Flying out of Tampa… a nice view in November!
For Thanksgiving I flew from Seattle-Tacoma (SEA) to Tampa (TPA) to visit my dad. Since he was letting me use some of his Southwest Airlines miles (thanks dad!) I ended up flying them to visit. Although I am a big fan of the company and people of Southwest, when it comes to flying them they aren’t my first choice. The big reason is that there aren’t many places they fly to non-stop from Seattle (also no seat assignments, no power plugs, and no buy-on-board food). With my trip to Tampa I was lucky to only have only one stop – at Chicago’s Midway (MDW) – both times. I say lucky since I have had to do that trip multiples times with two stops, which is not fun at all.
File photo of the new interior – Photo: Southwest
Since this was a personal trip, I had no plan to do a story, but the last leg did me in. My final flight from MDW to SEA was on a Boeing 737-800. I was excited because this would be my first Southwest 737-800 flight — it also had the new Meridian seats from B/E Aerospace. However, I wasn’t quite sure if that was a bonus or a downfall. I have read (even here on AR) about the seats and have heard mostly bad things. But after four hours flying back home, I have come to a few conclusions.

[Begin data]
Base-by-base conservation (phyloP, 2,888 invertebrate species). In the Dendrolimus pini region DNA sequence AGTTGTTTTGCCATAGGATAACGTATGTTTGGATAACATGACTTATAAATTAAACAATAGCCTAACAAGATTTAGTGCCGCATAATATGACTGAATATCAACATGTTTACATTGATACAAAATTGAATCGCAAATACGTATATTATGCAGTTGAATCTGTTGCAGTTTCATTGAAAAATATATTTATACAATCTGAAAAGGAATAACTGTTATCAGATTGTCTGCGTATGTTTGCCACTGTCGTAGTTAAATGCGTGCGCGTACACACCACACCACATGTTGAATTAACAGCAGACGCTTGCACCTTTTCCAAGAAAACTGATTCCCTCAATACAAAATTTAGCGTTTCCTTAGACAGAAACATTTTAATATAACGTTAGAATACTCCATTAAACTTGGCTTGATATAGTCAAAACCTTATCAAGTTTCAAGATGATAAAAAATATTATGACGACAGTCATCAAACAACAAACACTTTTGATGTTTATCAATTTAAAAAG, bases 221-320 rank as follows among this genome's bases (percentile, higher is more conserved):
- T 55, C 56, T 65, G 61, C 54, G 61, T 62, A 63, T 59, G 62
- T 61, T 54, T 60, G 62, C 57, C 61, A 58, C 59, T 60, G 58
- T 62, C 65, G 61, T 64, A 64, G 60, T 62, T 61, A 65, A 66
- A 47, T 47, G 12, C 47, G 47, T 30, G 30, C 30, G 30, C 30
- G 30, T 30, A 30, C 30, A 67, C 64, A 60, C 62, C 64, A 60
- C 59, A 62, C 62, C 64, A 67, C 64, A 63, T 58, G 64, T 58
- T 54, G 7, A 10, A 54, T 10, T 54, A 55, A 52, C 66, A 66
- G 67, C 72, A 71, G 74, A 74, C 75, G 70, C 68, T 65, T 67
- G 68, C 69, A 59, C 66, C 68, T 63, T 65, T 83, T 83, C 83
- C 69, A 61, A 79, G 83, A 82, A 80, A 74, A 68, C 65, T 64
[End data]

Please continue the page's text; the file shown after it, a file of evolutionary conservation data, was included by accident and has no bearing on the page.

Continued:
Cabin mockup of the 737 MAX 8 with the new Meridian seats – Image: Southwest Airlines
I recently attended Southwest’s #SWAmediaDay and the unveiling of their new Houston Hobby international terminal. As an unabashed Southwest fan, and card-carrying A-Lister (Southwest’s version of elite frequent flyer), it was an excellent opportunity to get up-to-date on what’s going on behind the scenes at Southwest. But the exhibit which stole the show for me? Finally, a pair of the mysterious new blue Meridian seats for my eyes (and derrià¨re) to literally size up.
Over the past few years I’ve noticed an interesting trend: Airlines release new slimline seats, talking them up to make them seem as if they are greatest innovation to passenger experience since the advent of the jet engine. Immediately following, passengers (and media) quickly cry afoul, often before trying the seats out. Because, all change is bad, right? Who moved my cheese?! If we were to try to find middle ground between these two extremes we might arrive at an analogy comparing slimlines to the Rolls-Royce RB211. A jet engine for sure, but by all accounts an expensive flop which had a part in destroying Rolls Royce, crippling Lockheed, and being one of just a few factors which killed the L-1011 TriStar.
But, I digress… We are talking about something as benign as seats after all, right?